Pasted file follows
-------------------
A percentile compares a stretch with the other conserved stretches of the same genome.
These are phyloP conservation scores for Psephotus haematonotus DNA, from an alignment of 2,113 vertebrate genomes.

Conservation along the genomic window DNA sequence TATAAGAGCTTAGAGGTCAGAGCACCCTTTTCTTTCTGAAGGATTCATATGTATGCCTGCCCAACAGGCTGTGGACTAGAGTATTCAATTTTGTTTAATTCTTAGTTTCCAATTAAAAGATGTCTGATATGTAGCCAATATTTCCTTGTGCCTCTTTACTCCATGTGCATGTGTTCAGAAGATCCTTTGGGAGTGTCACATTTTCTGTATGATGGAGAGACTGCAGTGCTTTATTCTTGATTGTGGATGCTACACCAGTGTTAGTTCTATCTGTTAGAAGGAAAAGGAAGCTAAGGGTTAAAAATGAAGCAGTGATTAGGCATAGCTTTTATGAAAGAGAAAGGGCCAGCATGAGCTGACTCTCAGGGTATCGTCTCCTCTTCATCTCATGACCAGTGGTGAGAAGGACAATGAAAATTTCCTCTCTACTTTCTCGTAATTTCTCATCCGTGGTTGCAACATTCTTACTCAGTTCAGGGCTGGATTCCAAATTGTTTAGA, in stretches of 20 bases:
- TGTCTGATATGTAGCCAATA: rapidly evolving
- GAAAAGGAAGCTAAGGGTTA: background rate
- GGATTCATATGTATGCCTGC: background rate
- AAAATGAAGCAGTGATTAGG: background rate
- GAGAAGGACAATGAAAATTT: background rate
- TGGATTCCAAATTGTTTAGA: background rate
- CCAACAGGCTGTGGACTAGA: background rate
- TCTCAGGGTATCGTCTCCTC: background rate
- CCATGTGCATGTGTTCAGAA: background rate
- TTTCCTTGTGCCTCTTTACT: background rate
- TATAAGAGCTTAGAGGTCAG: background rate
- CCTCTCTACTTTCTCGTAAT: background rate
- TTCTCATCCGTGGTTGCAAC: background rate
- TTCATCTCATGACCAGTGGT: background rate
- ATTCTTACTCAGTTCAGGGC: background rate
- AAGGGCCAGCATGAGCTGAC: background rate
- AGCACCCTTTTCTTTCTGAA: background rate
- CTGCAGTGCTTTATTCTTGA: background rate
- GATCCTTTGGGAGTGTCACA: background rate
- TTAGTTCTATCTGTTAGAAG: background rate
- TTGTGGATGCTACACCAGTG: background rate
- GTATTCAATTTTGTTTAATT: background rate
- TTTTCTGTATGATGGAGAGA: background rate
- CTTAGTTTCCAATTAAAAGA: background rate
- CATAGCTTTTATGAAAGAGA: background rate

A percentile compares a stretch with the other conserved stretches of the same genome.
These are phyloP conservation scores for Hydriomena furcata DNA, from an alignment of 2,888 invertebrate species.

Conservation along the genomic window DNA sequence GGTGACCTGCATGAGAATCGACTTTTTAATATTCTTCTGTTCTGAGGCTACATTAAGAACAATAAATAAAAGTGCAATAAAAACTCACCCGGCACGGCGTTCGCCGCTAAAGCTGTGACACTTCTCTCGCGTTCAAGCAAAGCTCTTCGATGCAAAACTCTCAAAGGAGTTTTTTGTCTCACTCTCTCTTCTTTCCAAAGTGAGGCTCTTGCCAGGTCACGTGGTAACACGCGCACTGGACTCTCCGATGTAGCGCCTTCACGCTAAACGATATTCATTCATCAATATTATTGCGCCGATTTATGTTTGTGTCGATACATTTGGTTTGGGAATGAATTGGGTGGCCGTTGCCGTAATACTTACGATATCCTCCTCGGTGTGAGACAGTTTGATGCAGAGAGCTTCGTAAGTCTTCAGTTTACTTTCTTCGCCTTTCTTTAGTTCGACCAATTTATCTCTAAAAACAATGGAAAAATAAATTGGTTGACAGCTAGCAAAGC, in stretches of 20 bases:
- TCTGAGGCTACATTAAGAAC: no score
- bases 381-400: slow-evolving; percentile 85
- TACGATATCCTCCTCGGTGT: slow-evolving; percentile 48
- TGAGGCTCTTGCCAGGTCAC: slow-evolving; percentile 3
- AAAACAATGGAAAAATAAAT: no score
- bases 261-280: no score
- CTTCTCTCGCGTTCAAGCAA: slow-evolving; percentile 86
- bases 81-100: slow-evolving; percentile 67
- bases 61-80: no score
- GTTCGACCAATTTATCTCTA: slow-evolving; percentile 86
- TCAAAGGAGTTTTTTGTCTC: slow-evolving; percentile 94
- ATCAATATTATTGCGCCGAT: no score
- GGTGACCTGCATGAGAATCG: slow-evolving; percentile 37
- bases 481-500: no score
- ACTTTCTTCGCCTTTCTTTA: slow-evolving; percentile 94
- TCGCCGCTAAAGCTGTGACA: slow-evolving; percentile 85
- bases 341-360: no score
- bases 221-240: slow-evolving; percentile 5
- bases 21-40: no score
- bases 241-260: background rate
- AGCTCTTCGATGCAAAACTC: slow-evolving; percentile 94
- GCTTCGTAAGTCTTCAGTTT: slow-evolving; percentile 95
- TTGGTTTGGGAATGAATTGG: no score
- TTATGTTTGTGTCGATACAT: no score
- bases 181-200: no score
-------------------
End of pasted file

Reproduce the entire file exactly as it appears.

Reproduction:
A percentile compares a stretch with the other conserved stretches of the same genome.
These are phyloP conservation scores for Psephotus haematonotus DNA, from an alignment of 2,113 vertebrate genomes.

Conservation along the genomic window DNA sequence TATAAGAGCTTAGAGGTCAGAGCACCCTTTTCTTTCTGAAGGATTCATATGTATGCCTGCCCAACAGGCTGTGGACTAGAGTATTCAATTTTGTTTAATTCTTAGTTTCCAATTAAAAGATGTCTGATATGTAGCCAATATTTCCTTGTGCCTCTTTACTCCATGTGCATGTGTTCAGAAGATCCTTTGGGAGTGTCACATTTTCTGTATGATGGAGAGACTGCAGTGCTTTATTCTTGATTGTGGATGCTACACCAGTGTTAGTTCTATCTGTTAGAAGGAAAAGGAAGCTAAGGGTTAAAAATGAAGCAGTGATTAGGCATAGCTTTTATGAAAGAGAAAGGGCCAGCATGAGCTGACTCTCAGGGTATCGTCTCCTCTTCATCTCATGACCAGTGGTGAGAAGGACAATGAAAATTTCCTCTCTACTTTCTCGTAATTTCTCATCCGTGGTTGCAACATTCTTACTCAGTTCAGGGCTGGATTCCAAATTGTTTAGA, in stretches of 20 bases:
- TGTCTGATATGTAGCCAATA: rapidly evolving
- GAAAAGGAAGCTAAGGGTTA: background rate
- GGATTCATATGTATGCCTGC: background rate
- AAAATGAAGCAGTGATTAGG: background rate
- GAGAAGGACAATGAAAATTT: background rate
- TGGATTCCAAATTGTTTAGA: background rate
- CCAACAGGCTGTGGACTAGA: background rate
- TCTCAGGGTATCGTCTCCTC: background rate
- CCATGTGCATGTGTTCAGAA: background rate
- TTTCCTTGTGCCTCTTTACT: background rate
- TATAAGAGCTTAGAGGTCAG: background rate
- CCTCTCTACTTTCTCGTAAT: background rate
- TTCTCATCCGTGGTTGCAAC: background rate
- TTCATCTCATGACCAGTGGT: background rate
- ATTCTTACTCAGTTCAGGGC: background rate
- AAGGGCCAGCATGAGCTGAC: background rate
- AGCACCCTTTTCTTTCTGAA: background rate
- CTGCAGTGCTTTATTCTTGA: background rate
- GATCCTTTGGGAGTGTCACA: background rate
- TTAGTTCTATCTGTTAGAAG: background rate
- TTGTGGATGCTACACCAGTG: background rate
- GTATTCAATTTTGTTTAATT: background rate
- TTTTCTGTATGATGGAGAGA: background rate
- CTTAGTTTCCAATTAAAAGA: background rate
- CATAGCTTTTATGAAAGAGA: background rate

A percentile compares a stretch with the other conserved stretches of the same genome.
These are phyloP conservation scores for Hydriomena furcata DNA, from an alignment of 2,888 invertebrate species.

Conservation along the genomic window DNA sequence GGTGACCTGCATGAGAATCGACTTTTTAATATTCTTCTGTTCTGAGGCTACATTAAGAACAATAAATAAAAGTGCAATAAAAACTCACCCGGCACGGCGTTCGCCGCTAAAGCTGTGACACTTCTCTCGCGTTCAAGCAAAGCTCTTCGATGCAAAACTCTCAAAGGAGTTTTTTGTCTCACTCTCTCTTCTTTCCAAAGTGAGGCTCTTGCCAGGTCACGTGGTAACACGCGCACTGGACTCTCCGATGTAGCGCCTTCACGCTAAACGATATTCATTCATCAATATTATTGCGCCGATTTATGTTTGTGTCGATACATTTGGTTTGGGAATGAATTGGGTGGCCGTTGCCGTAATACTTACGATATCCTCCTCGGTGTGAGACAGTTTGATGCAGAGAGCTTCGTAAGTCTTCAGTTTACTTTCTTCGCCTTTCTTTAGTTCGACCAATTTATCTCTAAAAACAATGGAAAAATAAATTGGTTGACAGCTAGCAAAGC, in stretches of 20 bases:
- TCTGAGGCTACATTAAGAAC: no score
- bases 381-400: slow-evolving; percentile 85
- TACGATATCCTCCTCGGTGT: slow-evolving; percentile 48
- TGAGGCTCTTGCCAGGTCAC: slow-evolving; percentile 3
- AAAACAATGGAAAAATAAAT: no score
- bases 261-280: no score
- CTTCTCTCGCGTTCAAGCAA: slow-evolving; percentile 86
- bases 81-100: slow-evolving; percentile 67
- bases 61-80: no score
- GTTCGACCAATTTATCTCTA: slow-evolving; percentile 86
- TCAAAGGAGTTTTTTGTCTC: slow-evolving; percentile 94
- ATCAATATTATTGCGCCGAT: no score
- GGTGACCTGCATGAGAATCG: slow-evolving; percentile 37
- bases 481-500: no score
- ACTTTCTTCGCCTTTCTTTA: slow-evolving; percentile 94
- TCGCCGCTAAAGCTGTGACA: slow-evolving; percentile 85
- bases 341-360: no score
- bases 221-240: slow-evolving; percentile 5
- bases 21-40: no score
- bases 241-260: background rate
- AGCTCTTCGATGCAAAACTC: slow-evolving; percentile 94
- GCTTCGTAAGTCTTCAGTTT: slow-evolving; percentile 95
- TTGGTTTGGGAATGAATTGG: no score
- TTATGTTTGTGTCGATACAT: no score
- bases 181-200: no score